Kremena’s main research interests are the implementation of different spatial analysis techniques, models/tools and data for the spatial assessment of ecosystem services and sustainability indicators and the ways they are influenced by changes in the socio-ecological system. She focuses on the production of stakeholder-relevant spatial information that can support policy and decision making, with possible applications for water and environmental management and planning. She currently works at Ludwig Franzius Institute of Hydraulic, Estuarine and Coastal Engineering, Leibniz University Hannover. She has a PhD in Physical Geography and Landscape science and Dipl.-Ing. degree in Geodesy, which she acquired in her home country Bulgaria. She is part of the lead teams of TWG 5 Modeling ES and SWG5 ES and Water Management, and she is involved in the Regional Chapter South East Europe and the YESS Network. As member of the SC she is working for increasing the inter- and transdisciplinary cooperation within and outside the network and for more equivalent thematic, geographic, gender and age representativeness.
Sylvie is a young doctor of environmental sciences who is interested in applied environmental research in a multidisciplinary context. She is currently working on natural capital accounting within the MAIA project (Mapping and Assessment for Integrated Ecosystem Accounting) at the Institute for Physical Geography and Landscape Ecology at the Leibniz University of Hannover, Germany. She did her PhD in France on the evaluation of ecosystem services and on the concepts of ecosystem disservices, ecological integrity and expert knowledge within the IMAGINE project Biodiversa. Over the last six years, she has worked on the implementation of Ecosystem Services in the management of several areas in France (protected areas and regions). In addition to her research work, she teaches and is an active member of the YESS network, one of the leaders of the Mediterranean ESP group and has been involved in NGOs for eight years in France.
Valia (Evangelia) Drakou is an Assistant Professor in the Faculty of Geo-Information Science and Earth Observation, at the University of Twente (NL). She is an interdisciplinary researcher with a focus on understanding, modelling, mapping and disseminating information on human-nature interactions across telecoupled marine systems. She explores and develops novel methods for modelling, mapping and visualizing such distant interaction, tailored to decision-maker and user needs. She has been involved with ESP since 2011 in which she is co-leading the Marine Biome Group (BWG1), the Mapping thematic group (TWG4), the working group on global flows of ecosystem services (TWG 11) and the ESP national network for Greece (HESP). She is also leads tasks in other global networks such as the Ecosystem Services working group of the Group on Earth Observation Biodiversity Observation Network (GEOBON).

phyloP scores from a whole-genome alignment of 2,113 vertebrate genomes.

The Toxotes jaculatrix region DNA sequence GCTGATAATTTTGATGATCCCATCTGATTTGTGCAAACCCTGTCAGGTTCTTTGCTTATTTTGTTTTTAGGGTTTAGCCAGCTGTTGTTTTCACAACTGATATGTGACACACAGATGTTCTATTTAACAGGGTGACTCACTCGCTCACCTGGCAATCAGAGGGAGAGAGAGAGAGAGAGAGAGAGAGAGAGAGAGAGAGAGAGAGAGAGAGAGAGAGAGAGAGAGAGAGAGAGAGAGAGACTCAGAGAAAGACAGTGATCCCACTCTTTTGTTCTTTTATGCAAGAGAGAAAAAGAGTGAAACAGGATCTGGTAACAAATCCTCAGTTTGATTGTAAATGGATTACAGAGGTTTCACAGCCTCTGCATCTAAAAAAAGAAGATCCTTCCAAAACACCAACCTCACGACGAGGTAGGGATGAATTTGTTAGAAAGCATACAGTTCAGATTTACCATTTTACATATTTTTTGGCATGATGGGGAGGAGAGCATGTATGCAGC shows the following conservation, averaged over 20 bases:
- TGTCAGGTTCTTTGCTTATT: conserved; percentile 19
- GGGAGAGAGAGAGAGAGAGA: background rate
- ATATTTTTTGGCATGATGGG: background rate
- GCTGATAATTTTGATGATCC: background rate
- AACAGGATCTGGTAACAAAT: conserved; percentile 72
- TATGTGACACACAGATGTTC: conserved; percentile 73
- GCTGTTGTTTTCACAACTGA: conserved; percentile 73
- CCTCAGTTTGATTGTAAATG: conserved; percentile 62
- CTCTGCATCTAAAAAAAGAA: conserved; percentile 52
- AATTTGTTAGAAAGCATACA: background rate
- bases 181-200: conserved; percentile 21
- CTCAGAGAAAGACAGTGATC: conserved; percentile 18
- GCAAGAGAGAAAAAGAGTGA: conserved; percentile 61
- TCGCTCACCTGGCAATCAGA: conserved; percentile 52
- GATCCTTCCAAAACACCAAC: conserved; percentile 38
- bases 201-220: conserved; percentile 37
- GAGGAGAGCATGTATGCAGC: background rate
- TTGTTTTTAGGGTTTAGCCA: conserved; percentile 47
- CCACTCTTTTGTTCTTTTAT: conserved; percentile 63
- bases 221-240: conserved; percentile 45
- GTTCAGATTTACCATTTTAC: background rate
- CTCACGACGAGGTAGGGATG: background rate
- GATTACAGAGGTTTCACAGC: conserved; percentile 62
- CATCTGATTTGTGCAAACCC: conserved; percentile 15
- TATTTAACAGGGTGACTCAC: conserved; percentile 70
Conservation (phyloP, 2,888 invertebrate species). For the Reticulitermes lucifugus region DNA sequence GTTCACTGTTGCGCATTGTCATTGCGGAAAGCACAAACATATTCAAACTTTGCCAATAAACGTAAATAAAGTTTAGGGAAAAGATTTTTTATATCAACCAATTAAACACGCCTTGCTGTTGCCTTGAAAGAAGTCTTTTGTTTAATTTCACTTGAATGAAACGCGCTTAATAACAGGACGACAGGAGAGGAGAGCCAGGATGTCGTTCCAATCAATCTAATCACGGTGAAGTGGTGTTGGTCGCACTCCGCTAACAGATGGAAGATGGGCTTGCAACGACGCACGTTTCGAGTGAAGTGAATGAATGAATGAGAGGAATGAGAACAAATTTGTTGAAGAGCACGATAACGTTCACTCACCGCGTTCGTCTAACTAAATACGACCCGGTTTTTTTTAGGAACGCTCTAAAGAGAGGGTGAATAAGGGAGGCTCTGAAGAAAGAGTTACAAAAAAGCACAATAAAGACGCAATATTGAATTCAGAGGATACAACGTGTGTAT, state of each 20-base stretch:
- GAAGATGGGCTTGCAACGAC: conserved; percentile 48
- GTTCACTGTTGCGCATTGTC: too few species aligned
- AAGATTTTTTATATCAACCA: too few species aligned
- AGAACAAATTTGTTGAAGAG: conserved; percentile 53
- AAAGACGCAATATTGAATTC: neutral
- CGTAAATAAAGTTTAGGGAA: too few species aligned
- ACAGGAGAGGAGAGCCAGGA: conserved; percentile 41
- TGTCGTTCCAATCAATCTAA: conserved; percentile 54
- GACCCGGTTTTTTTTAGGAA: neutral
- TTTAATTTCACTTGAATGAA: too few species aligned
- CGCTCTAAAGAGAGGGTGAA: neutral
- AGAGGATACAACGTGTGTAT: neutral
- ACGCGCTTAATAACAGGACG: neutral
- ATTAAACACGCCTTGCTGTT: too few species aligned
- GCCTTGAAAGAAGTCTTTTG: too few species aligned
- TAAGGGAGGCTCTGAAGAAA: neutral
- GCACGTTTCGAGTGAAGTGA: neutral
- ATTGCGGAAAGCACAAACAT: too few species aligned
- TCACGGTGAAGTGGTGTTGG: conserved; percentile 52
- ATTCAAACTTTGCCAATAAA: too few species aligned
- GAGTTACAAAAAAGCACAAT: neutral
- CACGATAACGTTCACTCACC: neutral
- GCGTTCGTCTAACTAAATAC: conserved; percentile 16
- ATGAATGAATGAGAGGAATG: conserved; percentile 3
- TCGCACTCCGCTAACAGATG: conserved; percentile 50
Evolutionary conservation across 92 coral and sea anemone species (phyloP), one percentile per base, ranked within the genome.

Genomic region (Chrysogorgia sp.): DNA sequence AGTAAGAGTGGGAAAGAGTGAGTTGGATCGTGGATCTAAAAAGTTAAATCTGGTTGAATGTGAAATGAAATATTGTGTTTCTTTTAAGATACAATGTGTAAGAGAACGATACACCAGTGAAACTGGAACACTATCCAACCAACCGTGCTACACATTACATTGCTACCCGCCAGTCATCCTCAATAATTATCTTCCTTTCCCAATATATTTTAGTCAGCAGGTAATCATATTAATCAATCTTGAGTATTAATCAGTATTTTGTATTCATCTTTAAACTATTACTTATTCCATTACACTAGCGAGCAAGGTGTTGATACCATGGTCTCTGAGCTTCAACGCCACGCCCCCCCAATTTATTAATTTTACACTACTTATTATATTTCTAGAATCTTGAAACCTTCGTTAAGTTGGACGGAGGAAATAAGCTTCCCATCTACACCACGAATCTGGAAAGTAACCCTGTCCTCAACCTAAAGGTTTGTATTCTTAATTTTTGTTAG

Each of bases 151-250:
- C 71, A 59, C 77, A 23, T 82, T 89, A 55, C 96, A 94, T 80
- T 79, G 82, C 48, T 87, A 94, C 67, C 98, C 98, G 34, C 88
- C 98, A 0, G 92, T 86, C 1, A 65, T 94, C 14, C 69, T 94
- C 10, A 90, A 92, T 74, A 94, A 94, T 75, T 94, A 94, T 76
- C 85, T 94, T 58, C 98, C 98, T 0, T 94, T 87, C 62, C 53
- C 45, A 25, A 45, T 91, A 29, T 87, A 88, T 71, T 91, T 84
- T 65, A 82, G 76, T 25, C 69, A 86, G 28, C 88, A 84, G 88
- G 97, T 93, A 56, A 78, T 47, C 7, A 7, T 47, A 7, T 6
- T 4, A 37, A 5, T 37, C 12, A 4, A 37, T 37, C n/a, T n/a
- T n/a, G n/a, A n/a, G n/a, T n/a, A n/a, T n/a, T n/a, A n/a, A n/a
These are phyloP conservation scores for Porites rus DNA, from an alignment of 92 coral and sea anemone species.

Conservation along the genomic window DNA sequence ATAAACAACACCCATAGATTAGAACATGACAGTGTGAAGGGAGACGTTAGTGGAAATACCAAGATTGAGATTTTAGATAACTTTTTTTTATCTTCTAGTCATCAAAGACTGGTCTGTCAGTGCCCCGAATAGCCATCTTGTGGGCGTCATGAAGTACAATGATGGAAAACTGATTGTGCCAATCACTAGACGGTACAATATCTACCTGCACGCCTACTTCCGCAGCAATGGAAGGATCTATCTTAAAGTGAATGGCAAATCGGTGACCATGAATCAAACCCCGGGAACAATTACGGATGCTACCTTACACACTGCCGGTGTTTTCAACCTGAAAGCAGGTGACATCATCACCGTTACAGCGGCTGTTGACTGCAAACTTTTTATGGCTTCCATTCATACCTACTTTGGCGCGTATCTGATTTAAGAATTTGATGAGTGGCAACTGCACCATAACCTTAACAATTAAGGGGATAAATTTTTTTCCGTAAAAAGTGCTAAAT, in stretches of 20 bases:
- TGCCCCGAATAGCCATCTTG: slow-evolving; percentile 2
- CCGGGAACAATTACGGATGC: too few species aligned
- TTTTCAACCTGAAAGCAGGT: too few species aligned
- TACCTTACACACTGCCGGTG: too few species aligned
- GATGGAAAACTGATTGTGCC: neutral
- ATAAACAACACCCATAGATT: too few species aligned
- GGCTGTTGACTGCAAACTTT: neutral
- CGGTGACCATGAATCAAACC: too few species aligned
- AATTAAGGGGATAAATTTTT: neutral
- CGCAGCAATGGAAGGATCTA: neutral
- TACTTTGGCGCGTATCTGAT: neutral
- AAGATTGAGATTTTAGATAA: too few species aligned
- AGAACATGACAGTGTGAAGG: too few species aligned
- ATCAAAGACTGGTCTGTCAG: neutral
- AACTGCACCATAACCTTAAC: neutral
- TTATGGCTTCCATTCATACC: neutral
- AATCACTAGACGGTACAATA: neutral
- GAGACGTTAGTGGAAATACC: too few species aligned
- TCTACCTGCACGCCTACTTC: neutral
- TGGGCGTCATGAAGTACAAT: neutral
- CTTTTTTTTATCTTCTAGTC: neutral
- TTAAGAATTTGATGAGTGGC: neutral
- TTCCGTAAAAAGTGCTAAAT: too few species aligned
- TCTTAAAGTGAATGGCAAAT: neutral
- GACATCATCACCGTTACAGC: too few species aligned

Abigail Ferreira is a Graduate Assistant at University of Cabo Verde for Economics and Business Sciences and a PhD student at Campus do Mar, University of Santiago de Compostela, Spain. Her research is on the role of marine ecosystem services applied to Small Scale Fisheries and Marine Protected Areas in Cabo Verde.
Christine Fürst (Co-chair)
Christine is a professor of Sustainable Landscape Development at the Institute for Geosciences and Geography, Martin-Luther University Halle-Wittenberg, Germany.
I’m an early-career researcher at Campus Do Mar, Universidade de Santiago de Compostela, Spain, where I do research on the relationship between human well-being and the marine environment. I’m particularly interested in the governance and management aspects of protected areas and in issues of justice, power, and access of local populations to ecosystem services. Currently I’m a member of several working groups about ecosystem services in ICES, ESP, and ECOMAR, where we aim to advance ecosystem service science with a focus on the marine environment.